# FAQ: Code Challenge: Loops - Reversed List

I appreciate your stance, but my personal learning path is simply mastery of the tools, and solving problems with those tools. I would counter and say if a loop isn’t necessary to accomplish the task, then it shouldn’t be used. An early mentor advocated not being a “hammer mechanic” which I’ve tended to stick to, meaning when you fix a car, you don’t just hit everything with a hammer, you use the appropriate tool to arrive at the appropriate outcome.

I do solve it with a loop, then I traditionally see if I can solve it a second or third time using less code. I learned to post with the spoiler recently, so I try to blur any solution I post.

2 Likes

Trying hard here not to respond with a metaphor addressing the best way to learn to become a master mechanic.

I’ll just point out that your “solution” does feature a nice example of returning a boolean comparison…

1 Like

Haha like I said, I do solve it with a loop first, I just try to iterate and optimize once or twice before I move on as well. Don’t worry, no step skipping over here

1 Like

Another issue is that lst2 is mutated, which may not be desirable if we wish to keep both lists intact and unchanged.

``````return lst1 == lst2[:].reverse()
``````

Above we mutate a shallow copy, not the original.

Would need to create the copy first. Then reverse it. Then compare. `.reverse()` returns ‘None’, so all comparisons evaluate to `False`.

1 Like

Good catch.

``````    temp = lst2[:]
temp.reverse()
return lst1 == temp
``````
1 Like

hello there please why in this exercice this code doesn’t work
def reversed_list(lst1, lst2):
for i in range(len(lst1)):
if lst1[i] == lst2[len(lst2)-1-i]:
return True
return False

The code does not confirm that one list is the reverse of the other one; it only returns a True on the first matched element. It is not a viable solution.

1 Like

I did it fairly differently as well. The site tells me it doesn’t work, but I’m getting the result I want, so I’m not sure what the problem is.

The first problem is that `i` is not an index, but a value.

The second problem is that return True is inside the loop. We don’t want to return on the first match, but rather the first non-match.

``````for i in range(len(lst1)):
if lst1[i] == lst2[-(i + 1)]: continue
else: return False
return True
``````
``````>>> reversed_list([1, 5, 3], [1, 5, 3])
False
>>> reversed_list([1, 5, 3], [3, 5, 1])
True
>>>
``````

Shouldn’t you be testing with the input data it says it fails on?

Hi actually my query is from the project Boredless Tourist. please find the following code, in that the (2nd last fn)find_attractions function works just fine when called separately but when i pass it onto the following (last fn)get_attraction_for_traveler it is returning a empty list. can someone clear me please.
Thanks

``````destinations = ["Paris, France",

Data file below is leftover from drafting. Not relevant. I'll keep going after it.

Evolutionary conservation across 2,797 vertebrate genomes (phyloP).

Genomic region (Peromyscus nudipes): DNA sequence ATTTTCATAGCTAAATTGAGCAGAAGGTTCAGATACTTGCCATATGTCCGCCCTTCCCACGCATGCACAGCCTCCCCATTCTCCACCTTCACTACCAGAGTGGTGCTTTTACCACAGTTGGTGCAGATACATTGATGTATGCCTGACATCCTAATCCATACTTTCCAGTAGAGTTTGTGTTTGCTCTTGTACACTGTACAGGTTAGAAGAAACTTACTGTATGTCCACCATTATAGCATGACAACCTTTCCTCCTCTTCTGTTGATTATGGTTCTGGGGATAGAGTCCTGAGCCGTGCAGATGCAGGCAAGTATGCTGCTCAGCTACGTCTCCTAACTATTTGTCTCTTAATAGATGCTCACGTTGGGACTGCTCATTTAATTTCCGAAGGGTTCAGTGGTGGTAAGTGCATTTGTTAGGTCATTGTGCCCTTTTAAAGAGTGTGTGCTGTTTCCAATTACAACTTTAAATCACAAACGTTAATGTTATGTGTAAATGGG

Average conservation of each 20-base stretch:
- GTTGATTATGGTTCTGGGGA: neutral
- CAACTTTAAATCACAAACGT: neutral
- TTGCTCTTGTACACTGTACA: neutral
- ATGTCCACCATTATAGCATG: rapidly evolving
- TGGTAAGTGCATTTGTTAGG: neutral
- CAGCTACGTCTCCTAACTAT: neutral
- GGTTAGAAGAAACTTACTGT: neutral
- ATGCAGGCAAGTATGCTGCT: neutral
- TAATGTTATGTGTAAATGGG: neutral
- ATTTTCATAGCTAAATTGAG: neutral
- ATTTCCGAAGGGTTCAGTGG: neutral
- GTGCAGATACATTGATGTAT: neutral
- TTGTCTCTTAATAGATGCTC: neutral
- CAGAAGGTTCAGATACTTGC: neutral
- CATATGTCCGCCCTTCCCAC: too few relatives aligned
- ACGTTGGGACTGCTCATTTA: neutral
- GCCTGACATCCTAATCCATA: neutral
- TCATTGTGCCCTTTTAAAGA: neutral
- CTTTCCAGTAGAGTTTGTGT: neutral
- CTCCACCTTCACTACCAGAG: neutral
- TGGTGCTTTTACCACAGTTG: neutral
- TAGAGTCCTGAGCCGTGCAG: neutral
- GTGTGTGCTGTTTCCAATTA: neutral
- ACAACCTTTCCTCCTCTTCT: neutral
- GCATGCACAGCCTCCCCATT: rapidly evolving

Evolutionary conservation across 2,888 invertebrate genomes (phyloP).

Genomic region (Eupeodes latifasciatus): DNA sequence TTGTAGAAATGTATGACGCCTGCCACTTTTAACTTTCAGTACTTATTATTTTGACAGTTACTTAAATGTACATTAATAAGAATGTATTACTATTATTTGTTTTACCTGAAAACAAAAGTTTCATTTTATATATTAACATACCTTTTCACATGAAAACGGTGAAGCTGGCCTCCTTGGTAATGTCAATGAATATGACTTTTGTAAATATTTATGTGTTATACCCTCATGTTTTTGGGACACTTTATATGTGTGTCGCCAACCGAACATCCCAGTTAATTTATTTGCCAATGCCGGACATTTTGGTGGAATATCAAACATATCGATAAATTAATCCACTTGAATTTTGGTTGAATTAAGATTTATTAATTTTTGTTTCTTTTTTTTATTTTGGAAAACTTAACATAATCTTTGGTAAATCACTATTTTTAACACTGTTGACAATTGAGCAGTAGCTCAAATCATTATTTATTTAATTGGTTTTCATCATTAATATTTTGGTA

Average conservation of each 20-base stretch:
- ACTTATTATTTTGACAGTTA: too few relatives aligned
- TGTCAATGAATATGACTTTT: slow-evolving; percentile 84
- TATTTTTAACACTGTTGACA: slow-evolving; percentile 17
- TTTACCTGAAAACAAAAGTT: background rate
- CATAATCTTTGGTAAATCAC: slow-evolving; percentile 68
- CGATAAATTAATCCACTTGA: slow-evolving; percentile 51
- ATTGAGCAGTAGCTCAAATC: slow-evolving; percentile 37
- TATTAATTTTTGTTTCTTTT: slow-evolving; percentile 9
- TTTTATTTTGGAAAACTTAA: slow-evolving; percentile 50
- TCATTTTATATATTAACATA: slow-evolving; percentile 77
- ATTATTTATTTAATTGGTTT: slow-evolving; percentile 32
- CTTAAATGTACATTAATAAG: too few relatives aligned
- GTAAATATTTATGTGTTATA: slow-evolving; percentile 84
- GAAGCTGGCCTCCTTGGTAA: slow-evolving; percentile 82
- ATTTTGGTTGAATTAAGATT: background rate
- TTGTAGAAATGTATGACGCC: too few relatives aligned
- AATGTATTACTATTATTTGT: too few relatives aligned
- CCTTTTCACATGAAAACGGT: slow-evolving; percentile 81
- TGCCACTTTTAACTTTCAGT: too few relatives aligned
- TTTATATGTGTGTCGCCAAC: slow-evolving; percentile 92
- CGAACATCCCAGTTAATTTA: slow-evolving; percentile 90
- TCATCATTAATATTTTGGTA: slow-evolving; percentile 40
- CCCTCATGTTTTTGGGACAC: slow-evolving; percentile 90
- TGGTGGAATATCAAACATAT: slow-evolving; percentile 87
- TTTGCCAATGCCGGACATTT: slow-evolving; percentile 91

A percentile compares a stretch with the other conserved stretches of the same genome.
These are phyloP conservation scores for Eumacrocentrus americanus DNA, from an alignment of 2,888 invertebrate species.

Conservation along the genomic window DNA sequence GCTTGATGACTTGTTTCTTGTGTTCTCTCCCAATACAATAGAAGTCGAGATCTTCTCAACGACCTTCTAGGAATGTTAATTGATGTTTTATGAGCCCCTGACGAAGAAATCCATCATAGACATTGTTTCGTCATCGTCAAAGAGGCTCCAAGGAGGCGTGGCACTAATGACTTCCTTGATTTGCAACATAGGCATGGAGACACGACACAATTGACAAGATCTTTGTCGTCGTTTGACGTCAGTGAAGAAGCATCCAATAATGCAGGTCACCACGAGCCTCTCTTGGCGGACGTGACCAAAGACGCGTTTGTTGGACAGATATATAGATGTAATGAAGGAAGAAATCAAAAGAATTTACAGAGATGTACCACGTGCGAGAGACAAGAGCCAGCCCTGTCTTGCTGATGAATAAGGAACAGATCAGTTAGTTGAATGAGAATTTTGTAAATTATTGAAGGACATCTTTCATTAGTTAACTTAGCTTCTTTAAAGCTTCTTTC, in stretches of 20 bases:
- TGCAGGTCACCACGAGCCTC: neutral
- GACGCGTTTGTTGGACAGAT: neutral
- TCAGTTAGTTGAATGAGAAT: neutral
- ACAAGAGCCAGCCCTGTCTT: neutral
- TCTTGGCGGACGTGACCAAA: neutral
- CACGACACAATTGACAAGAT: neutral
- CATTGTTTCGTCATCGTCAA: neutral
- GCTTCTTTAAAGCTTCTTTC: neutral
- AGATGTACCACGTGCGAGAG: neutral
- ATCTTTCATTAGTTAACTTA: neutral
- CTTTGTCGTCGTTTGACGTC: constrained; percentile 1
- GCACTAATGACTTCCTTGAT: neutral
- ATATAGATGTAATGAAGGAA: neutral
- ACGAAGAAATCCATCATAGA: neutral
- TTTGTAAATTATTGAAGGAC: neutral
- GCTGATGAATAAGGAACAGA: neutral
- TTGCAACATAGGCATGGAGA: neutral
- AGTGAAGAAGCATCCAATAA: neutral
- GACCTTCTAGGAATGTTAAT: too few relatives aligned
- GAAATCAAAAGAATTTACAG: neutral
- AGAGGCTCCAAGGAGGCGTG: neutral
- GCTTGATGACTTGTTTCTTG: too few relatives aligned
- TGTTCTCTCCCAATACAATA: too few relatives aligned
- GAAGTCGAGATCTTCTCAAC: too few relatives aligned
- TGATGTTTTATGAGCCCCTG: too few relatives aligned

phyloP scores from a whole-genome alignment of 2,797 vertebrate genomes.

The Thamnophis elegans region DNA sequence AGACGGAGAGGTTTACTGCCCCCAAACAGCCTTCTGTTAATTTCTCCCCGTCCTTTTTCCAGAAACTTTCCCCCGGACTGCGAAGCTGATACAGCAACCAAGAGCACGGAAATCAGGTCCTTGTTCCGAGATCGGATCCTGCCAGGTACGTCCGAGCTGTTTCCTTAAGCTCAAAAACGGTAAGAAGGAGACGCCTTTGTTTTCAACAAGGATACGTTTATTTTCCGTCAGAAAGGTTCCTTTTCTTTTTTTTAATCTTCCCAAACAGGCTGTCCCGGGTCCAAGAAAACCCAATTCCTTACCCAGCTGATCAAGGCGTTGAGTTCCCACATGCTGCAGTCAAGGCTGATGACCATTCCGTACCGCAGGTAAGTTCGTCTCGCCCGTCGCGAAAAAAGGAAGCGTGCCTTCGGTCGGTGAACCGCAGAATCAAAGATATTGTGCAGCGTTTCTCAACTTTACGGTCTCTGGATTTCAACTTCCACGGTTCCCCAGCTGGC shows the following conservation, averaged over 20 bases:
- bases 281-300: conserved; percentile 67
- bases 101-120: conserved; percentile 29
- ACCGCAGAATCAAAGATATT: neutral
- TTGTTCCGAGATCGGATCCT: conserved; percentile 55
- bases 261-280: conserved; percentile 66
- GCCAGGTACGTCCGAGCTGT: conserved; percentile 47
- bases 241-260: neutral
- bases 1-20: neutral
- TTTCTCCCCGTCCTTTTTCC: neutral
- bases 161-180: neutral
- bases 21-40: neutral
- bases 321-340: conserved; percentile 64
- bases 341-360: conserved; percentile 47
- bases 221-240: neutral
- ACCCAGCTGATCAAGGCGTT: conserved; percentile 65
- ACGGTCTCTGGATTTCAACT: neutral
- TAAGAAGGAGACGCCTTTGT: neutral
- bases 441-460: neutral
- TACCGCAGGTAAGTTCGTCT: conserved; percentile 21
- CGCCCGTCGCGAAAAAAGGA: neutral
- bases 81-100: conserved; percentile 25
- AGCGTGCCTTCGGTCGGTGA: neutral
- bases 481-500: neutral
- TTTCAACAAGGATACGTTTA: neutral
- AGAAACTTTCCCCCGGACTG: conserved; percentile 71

"Shanghai, China",
"Los Angeles, USA",
"Sao Paulo, Brazil",
"Cairo, Egypt"]
test_traveler = ['Erin Wilkes', 'Shanghai, China', ['historical site', 'art']]

def get_destination_index(destination):
destination_index = destinations.index(destination)
return destination_index

print(get_destination_index("Paris, France"))

def get_traveler_location(traveler):
traveler_destination = traveler[1]
traveler_destination_index = get_destination_index(traveler_destination)
return traveler_destination_index

test_destination_index = get_traveler_location(test_traveler)
print(test_destination_index)

attractions = [[] for destination in destinations]

try:
destination_index = get_destination_index(destination)
attractions_for_destination = attractions[destination_index].append(attraction)
except SyntaxError:
return

add_attraction("Paris, France", ["the Louvre", ["art", "museum"]])
add_attraction("Paris, France", ["Arc de Triomphe", ["historical site", "monument"]])
add_attraction("Shanghai, China", ["Yu Garden", ["garden", "historcical site"]])
add_attraction("Shanghai, China", ["Yuz Museum", ["art", "museum"]])
add_attraction("Shanghai, China", ["Oriental Pearl Tower", ["skyscraper", "viewing deck"]])
add_attraction("Los Angeles, USA", ["LACMA", ["art", "museum"]])
add_attraction("Sao Paulo, Brazil", ["Sao Paulo Zoo", ["zoo"]])
add_attraction("Sao Paulo, Brazil", ["Pátio do Colégio", ["historical site"]])
add_attraction("Cairo, Egypt", ["Pyramids of Giza", ["monument", "museum"]])

def find_attractions(destination, interests):
destination_index = get_destination_index(destination)
attractions_in_city = attractions[destination_index]
attractions_with_interests = []
for attraction in attractions_in_city:
possible_attraction = attraction
attraction_tags = attraction[1]
for interest in interests:
if interest in attraction_tags:
attractions_with_interests.append(possible_attraction[0])

return attractions_with_interests

la_arts = find_attractions('Paris, France', ['monument'])
print(la_arts)

def get_attractions_for_traveler(traveler):
traveler_destination = traveler[1]
traveler_interests = [2]
traveler_attractions = find_attractions(traveler_destination,traveler_interests)
return traveler_attractions

smills_france = get_attractions_for_traveler(['Dereck Smill', 'Paris, France', ['monument']])

print(smills_france)
``````

Hello, @harishramesh6788.

Please re-post your code following the guidelines found here: How do I format code in my posts?

this line looks wrong:

``````traveler_interests = [2]
``````

you create a new list with a number, shouldn’t it retrieve something from the `traveler` list/function parameter?

Thanks mate, I fixed it and its working

Thanks for the guidance mate.! I appreciate it.

1 Like